Murphy’s Kids – The Anthemic Pandemic
3.) Dusty Trail
4.) On Leaving
5.) High School With Cigarettes
6.) Low Point
9.) Size it Up
10.) Best Revenge
11.) World With No Imagination
The Pier Album Rating:
Release Date: November 4th, 2011
View Website: Murphy’s Kids Website
In the summer of ’99 Murphy’s kids sprouted from the suburbs of Midlothian, Virginia. After years of changes and additions, the group is now comprised of six members who excel at meshing layers of Ska and punk, or self-proclaimed SkaFunkRastaPunk. After years of touring and performing at bars and dance halls along the east coast and at home, it is obvious that Murphy’s Kid’s intense but captivating stage presence showcases the epitome of their musical methods and attitudes.
Murphy’s Kids’ newest album full-heartedly encompasses the modern genres of punk rock and ska with contemporary west coast reggae undertones. The punk influences are the most ubiquitous though. High-frequency distortion highlights each progression, while a strategically-positioned brass section compliments each transition, plus some.
Lead-singer John Charlet’s voice is nothing less than expected from a punk band. I found the name Murphy’s Kids to be somewhat ironic in a sense that they sound like the child of the Irish punk sensations Dropkick Murphy’s. The guitar work is parallel between the two, the difference blatantly put is the Ska element versus the Irish element. Charlet’s voice fluctuates from clear to disgruntled throughout the record. The lyrics match the energy level of what punk rock legends have presented in the somewhat fresh lifespan of the genre. In songs such as “Low Point” and “Size It Up”, I thought I was listening to the grunty voice of Mike McColgan, lead singer of Dropkick Murphy’s.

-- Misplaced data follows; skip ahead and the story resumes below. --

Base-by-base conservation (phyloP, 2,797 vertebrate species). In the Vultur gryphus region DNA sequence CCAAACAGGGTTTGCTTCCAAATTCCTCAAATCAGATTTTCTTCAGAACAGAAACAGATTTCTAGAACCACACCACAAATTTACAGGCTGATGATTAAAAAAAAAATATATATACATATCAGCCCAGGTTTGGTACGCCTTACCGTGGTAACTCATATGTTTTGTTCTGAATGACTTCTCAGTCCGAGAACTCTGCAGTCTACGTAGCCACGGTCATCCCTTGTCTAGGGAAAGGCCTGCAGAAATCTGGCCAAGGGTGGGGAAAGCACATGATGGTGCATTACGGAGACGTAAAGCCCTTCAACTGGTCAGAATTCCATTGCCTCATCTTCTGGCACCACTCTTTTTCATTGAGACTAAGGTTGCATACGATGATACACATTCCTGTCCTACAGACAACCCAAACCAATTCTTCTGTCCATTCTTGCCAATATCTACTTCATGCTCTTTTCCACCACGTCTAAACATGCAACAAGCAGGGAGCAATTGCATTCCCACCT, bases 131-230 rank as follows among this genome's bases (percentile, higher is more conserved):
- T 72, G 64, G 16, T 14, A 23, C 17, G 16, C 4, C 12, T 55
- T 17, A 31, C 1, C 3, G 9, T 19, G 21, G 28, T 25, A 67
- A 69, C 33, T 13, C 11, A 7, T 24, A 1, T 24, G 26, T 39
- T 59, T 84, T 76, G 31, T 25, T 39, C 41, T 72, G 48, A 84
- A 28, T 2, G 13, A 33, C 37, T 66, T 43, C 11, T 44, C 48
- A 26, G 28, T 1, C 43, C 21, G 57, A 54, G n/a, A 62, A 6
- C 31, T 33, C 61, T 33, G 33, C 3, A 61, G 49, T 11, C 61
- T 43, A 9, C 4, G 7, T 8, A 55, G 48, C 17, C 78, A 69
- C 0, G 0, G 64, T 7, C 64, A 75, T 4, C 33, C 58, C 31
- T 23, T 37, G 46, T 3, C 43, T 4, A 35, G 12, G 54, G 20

The album rings in with a rapturous brass and guitar lick with “Spark”. The song is from head-to-toe dosed in metaphors that demonstrate cause and effect situations or as the title suggests, an event that sparks a different state of affairs. A frisky solo on the guitar was a great compliment to the already stirred atmosphere. “High School With Cigarettes” has a similar vibe, and yet again suggests that Murphy’s kids placed higher emphasis on creating a solid punk record, over reggae.
At the other perimeter of the intensity measure are songs like “On Leaving”, my favorite on The Anthemic Pandemic. Each instrument has an exclusive rhythmic sequence. A double skank rhythm is established by the electric keys, while the drums place heavier emphasis on the hi-hats; always a nice touch. The refrain is also aesthetically pleasing to the ears as Charlet’s sings first person to his love: “You, You’re like a dream, and I can’t bring myself to take you back.”
In its entirety, Murphy’s Kids The Anthemic Pandemic is a decent punk and ska album. There are segments where Charlet’s voice doesn’t quite fit. But to contest that observation songs such as “On Leaving”, “Spark,” and “Size It Up” in which the melodies and lyrics go hand-in-hand.
Written & Reviewed by: Matt Emodi
[Editors Note: All reviews are reflective of the album in it’s entirety, from start to finish. These reviews are the honest opinion of each writer/reviewer, expressing their feedback as a genuine fan of the music. Each star rating reflects their review of the album, not the band. Music is subjective. Regardless of the review or star rating, we encourage you to listen to the music yourself & form your own opinion. Spread the awareness of all music in its art & contribution]